Started in 2011, there are now 160 kids in grades 1-8 at two centres: Elwick and King Edward Schools. Approximately 49% of Sistema students are newcomers to Canada, and 36% come from an Indigenous background. While all students play an orchestral instrument, each school also has a choir. The Spaces in Between Us is a work about making connections and building bridges. Vic and our singers are looking forward to joining the Sistema kids during their rehearsals to workshop the piece. As he says, “It’s both fun and an honour for Camerata Nova and for Sistema to make music together.”

Camerata Nova, November 2017 – photo: Karine Beaudette

Snow Angel by Canadian Sarah Quartel is the central work of this concert. Scored for choir, solo cello, djembe and piano, it is in five movements. In the composer’s words, “Snow Angel asks you to see the tremendous potential present in our children. It celebrates love, beauty and the strength that a child’s voice can bring to our troubled world.” Most of the piece has an ethereal, mystical feel – fitting for a work peopled with a choir of angels. Movement 4, Sweet Child, however, morphs into an emphatic rap/anthem with a distinctly African feel and vibrant part for the djembe. Throughout, the musical language is emotive and pictorial, allowing performers to play an active role in the storytelling. Particularly popular with young people, Snow Angel has caught on in the choral world and is now being performed around the world.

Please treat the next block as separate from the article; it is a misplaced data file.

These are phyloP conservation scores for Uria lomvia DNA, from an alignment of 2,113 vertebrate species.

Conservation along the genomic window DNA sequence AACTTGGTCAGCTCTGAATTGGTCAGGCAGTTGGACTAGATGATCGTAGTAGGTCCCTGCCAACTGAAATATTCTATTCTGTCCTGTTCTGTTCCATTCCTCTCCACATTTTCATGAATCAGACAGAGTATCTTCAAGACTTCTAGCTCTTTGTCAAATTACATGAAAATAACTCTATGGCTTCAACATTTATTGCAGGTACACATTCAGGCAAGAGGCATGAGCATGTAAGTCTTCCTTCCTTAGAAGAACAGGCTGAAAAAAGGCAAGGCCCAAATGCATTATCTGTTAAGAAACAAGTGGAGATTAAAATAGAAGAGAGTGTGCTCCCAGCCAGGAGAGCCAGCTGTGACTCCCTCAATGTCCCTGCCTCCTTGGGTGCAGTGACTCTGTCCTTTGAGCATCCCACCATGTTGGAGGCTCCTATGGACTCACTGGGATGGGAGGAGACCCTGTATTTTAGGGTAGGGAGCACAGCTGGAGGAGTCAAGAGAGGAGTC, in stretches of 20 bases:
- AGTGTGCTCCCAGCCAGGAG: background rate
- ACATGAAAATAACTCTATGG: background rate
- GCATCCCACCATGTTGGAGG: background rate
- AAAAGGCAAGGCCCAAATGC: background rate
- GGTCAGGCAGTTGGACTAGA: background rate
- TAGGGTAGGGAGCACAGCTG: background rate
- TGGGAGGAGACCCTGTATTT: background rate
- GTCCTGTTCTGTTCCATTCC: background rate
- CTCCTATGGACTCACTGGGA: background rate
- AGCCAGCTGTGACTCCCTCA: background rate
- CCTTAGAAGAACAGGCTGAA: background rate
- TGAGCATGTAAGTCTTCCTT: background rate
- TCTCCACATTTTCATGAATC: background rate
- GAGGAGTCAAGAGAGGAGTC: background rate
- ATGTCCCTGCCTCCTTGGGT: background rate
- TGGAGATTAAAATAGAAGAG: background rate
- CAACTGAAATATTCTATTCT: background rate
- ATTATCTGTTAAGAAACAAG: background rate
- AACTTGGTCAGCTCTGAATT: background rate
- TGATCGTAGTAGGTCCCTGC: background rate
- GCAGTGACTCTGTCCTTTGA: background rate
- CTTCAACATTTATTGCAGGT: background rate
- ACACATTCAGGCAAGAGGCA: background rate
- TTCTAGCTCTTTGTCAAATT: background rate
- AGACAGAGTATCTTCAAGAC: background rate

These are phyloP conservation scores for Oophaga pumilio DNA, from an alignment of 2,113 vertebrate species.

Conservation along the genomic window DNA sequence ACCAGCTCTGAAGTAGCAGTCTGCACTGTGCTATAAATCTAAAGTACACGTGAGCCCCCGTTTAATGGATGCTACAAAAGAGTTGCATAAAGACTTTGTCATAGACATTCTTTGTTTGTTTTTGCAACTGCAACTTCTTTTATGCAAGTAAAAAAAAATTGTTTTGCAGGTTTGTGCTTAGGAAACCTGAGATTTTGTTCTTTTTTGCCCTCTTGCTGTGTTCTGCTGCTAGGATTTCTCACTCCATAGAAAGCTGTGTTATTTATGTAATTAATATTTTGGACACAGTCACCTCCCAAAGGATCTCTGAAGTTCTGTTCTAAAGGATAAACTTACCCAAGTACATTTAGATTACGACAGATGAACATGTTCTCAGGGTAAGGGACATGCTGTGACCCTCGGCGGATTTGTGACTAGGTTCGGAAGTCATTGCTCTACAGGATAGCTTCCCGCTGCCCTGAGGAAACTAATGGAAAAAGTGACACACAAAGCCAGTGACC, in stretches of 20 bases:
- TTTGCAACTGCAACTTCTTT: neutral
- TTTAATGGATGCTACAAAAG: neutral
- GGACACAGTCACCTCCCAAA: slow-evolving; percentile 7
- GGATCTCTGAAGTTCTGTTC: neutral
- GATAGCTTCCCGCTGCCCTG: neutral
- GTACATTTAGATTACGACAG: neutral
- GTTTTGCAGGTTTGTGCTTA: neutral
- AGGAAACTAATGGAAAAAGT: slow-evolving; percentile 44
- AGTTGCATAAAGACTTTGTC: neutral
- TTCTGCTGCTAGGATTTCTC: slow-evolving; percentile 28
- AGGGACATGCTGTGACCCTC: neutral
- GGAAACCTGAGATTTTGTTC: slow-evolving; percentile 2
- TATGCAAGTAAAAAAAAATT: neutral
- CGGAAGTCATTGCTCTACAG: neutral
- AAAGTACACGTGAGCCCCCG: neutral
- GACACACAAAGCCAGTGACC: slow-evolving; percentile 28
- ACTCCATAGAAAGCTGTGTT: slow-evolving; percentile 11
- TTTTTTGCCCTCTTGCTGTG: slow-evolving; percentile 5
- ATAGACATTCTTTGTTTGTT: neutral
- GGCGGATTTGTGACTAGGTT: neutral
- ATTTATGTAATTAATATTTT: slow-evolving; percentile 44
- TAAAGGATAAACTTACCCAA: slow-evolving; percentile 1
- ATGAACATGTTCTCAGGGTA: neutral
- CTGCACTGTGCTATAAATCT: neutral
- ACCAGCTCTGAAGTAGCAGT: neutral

Quartel also weaves a haunting, poignant cello line throughout the piece. We are very pleased to have Juliana Moroz performing today. At 15, she has already established her talent and credentials, winning the Aikins Memorial Trophy for top instrumentalist at the Winnipeg Music Festival last March – an outstanding feat for someone of her age. Youth from all over the city are producing marvelous music!

Shifting gears, Andrew has had fun putting together his Polar Suite. Tongue in cheek, it expresses his bemusement at the thought of Santa’s Village at the North Pole side by side with our Inuit communities. I Saw Mommy Kissing Santa Claus, Up on the Rooftop (Igloo?) and Santa Claus is Coming to Town are choral grist for the mill as Balfour creates a polar “medley,” replete with northern vocal soundscapes, while Inuit narrator Fred Ford recites the words to these popular songs in Inuktitut. We would like to thank Mary Nirlungayuk, Vice-President of the Manitoba Inuit Association, for her translations.

Throughout this concert, Vic Pankratz has woven in themes of connection, caring and coming together – In diversity and despite adversity. These seem fitting sentiments in this disjointed time. To reinforce our sense of community, the concert ends with Camerata Nova and Sistema singing Hope for Resolution by Sean Ivory and Paul Caldwell. This well-known piece juxtaposes a European chant melody, Of Our Father’s Love Begotten, with a Zulu anti-apartheid song called Thula sizwe (Nation, Do Not Cry). The arrangement reflects respect for divergent styles and points us towards our innate potential for peaceful co-existence.

Thanks, Vic, for encouraging us to sit back, celebrate our young people andenter into the holiday season in a spirit of love and community!

Serious Beauty: The Experience of Isolation